The farmer took the neighbours 4x4 truck and drove, in 2-wheel drive on Church Road and then south into his field where the ATVs were.  At that point, the ATVs scattered.  The farmer followed one of the ATVs over Church Road and back north into another of his fields, in which a crop of canola had just been swathed.

A police constable arrived on the scene at 4:36 p.m., and found the ATV wedged under the front driver’s side bumper of the truck.  The farmer was seated in his vehicle. After attending to the young male ATV driver, and viewing the scene, the officer arrested the farmer at 5:08 p.m. for dangerous driving.

The Crown submitted at trial that the farmer chased after the young male on Church Road and rammed his ATV.   The farmer claimed that, as he pulled up beside the young male on Church Road, the young male accelerated his ATV and swerved into the truck and turned in front of it.  He said, as this was happening, he slammed on his brakes and skidded in a straight direction for a number of feet.

Ultimately, the Judge stated, the issue was not whether he is satisfied beyond a reasonable doubt that the collision on Church Road happened as the farmer described, but rather whether it is possible that it did.   Considering: (1) his finding that it is possible the farmer was travelling as slowly as 35 to 40 kilometres per hour on Church Road when he collided with the ATV; (2) the lack of any expert evidence on accident reconstruction of what happened between the two drivers on Church Road; and (3) the reality that the young male was an inexperienced ATV driver who admitted he may have swerved before the truck reached him, the judge concluded that it is possible the collision happened as the farmer described, with the young male swerving into the driver’s side of the truck, the farmer slamming on the brakes and the young male accelerating and turning into the path of the truck.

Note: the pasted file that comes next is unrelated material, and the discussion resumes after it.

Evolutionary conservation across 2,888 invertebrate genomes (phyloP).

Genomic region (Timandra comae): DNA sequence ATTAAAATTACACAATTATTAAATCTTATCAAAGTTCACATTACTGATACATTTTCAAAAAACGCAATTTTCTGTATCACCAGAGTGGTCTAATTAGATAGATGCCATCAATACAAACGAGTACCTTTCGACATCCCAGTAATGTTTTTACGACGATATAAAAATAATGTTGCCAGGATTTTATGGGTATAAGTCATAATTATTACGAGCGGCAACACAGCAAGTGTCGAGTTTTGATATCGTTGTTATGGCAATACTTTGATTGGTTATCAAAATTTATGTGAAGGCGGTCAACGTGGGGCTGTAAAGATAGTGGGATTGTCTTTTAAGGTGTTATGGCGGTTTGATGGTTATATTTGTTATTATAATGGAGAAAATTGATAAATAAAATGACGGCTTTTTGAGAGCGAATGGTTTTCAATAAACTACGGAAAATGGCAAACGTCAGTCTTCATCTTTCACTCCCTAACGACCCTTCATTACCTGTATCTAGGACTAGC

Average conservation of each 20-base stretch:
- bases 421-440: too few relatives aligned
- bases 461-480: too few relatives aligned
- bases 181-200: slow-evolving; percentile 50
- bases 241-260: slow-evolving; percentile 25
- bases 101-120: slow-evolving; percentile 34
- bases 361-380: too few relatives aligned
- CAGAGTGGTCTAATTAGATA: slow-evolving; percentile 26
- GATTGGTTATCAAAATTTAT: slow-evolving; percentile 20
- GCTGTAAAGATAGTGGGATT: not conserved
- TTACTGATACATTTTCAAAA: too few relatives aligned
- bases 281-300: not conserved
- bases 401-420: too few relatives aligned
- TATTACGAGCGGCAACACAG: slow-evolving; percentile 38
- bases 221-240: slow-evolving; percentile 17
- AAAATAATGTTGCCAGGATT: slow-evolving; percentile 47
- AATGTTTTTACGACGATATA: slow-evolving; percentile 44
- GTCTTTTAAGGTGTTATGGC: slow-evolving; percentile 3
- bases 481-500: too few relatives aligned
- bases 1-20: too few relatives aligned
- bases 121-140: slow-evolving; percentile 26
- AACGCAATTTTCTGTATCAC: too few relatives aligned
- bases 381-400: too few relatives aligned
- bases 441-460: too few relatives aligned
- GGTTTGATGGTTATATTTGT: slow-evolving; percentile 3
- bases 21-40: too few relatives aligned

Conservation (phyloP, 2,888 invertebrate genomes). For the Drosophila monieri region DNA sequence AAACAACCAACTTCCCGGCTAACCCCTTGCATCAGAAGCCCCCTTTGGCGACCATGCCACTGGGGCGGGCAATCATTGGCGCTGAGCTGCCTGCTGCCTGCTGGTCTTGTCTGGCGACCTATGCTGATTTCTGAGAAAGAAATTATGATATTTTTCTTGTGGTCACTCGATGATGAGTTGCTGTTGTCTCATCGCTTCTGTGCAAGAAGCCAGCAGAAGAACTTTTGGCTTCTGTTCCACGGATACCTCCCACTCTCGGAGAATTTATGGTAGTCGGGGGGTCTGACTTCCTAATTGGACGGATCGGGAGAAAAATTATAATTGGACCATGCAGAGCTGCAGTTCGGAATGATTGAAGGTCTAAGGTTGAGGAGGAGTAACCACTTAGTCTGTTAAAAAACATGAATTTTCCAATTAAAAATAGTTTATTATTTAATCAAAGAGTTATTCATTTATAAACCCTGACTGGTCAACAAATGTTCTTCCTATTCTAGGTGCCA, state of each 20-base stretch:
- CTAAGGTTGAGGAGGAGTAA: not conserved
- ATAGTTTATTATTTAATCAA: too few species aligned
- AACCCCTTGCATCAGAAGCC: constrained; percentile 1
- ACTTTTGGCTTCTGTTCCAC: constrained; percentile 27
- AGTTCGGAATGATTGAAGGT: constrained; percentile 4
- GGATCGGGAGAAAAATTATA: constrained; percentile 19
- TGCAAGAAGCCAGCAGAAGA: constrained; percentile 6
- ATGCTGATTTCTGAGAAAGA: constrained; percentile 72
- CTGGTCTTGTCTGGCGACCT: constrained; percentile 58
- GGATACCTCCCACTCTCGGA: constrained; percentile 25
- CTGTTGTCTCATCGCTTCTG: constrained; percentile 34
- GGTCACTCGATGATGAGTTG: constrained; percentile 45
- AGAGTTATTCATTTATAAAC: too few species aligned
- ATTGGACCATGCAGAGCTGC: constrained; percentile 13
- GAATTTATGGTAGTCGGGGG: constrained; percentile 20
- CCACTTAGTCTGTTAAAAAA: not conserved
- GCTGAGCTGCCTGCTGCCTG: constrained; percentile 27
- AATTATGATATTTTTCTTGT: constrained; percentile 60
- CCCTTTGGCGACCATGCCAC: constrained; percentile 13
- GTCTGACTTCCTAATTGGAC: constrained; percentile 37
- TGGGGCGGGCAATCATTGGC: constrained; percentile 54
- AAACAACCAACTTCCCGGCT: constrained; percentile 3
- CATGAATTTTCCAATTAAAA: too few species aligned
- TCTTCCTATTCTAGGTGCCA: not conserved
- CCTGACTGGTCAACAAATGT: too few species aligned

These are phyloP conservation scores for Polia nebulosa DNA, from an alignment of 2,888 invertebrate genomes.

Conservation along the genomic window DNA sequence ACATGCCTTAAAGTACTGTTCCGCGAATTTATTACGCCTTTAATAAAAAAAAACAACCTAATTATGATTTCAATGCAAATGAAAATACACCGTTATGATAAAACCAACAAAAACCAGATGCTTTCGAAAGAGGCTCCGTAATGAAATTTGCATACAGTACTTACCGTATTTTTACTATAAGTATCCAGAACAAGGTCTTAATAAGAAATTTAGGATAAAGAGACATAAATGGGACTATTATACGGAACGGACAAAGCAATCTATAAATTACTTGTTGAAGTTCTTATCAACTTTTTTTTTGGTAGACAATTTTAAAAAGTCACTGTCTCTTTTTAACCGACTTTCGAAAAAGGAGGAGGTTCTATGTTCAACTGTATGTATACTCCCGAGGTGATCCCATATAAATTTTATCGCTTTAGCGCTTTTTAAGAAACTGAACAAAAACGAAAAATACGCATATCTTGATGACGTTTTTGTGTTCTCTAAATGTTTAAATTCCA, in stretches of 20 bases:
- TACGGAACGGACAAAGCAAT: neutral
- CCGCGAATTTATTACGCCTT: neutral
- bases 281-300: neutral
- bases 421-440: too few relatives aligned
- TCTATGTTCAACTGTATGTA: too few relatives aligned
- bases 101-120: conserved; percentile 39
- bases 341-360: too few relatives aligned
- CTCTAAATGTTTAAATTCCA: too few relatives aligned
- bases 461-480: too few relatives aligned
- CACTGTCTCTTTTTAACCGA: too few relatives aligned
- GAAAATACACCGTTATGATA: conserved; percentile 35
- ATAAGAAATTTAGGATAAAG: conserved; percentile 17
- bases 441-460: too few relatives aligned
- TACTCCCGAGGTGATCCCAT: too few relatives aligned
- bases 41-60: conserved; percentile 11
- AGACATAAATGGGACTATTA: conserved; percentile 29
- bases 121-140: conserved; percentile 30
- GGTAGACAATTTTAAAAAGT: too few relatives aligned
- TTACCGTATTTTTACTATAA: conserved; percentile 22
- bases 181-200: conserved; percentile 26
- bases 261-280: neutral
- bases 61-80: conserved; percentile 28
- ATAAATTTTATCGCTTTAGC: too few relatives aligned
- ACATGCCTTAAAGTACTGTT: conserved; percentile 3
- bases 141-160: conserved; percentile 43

With respect to the degree of care exercised by the farmer, the Judge ruled that he was not satisfied that the degree of care exercised by the farmer in driving on Church Road was a marked departure from the standard of care that a reasonable person would have exercised in these circumstances.  Whatever the farmer's liability might be civilly for the collision, the Judge was nevertheless not satisfied beyond a reasonable doubt that his driving was a marked departure from the standard a reasonable person would have observed in these circumstances.

On this basis, the farmer was acquitted of the dangerous driving charge.

Read the decision at: R v Tranberg.

Tuesday, September 4, 2012

TCPL files major decommissioning application with NEB


The NOVA Gas division of TransCanada Pipelines Limited (TCPL) has filed a major pipeline "decommissioning" application with the National Energy Board (NEB).  TCPL proposes to "decommission" in place the vast majority of a 266 km length of pipeline, capping it, filling it with an inert gas, and leaving it to corrode in the ground.  The application is at the following link: Decommissioning Application

Several years ago, the NEB introduced the concept of "decommissioning", which effectively allows a pipeline company to abandon its pipeline in place without having to make an application to abandon.  Where there is no application for abandonment, landowners have no access to participant funding to support their involvement in the approval process.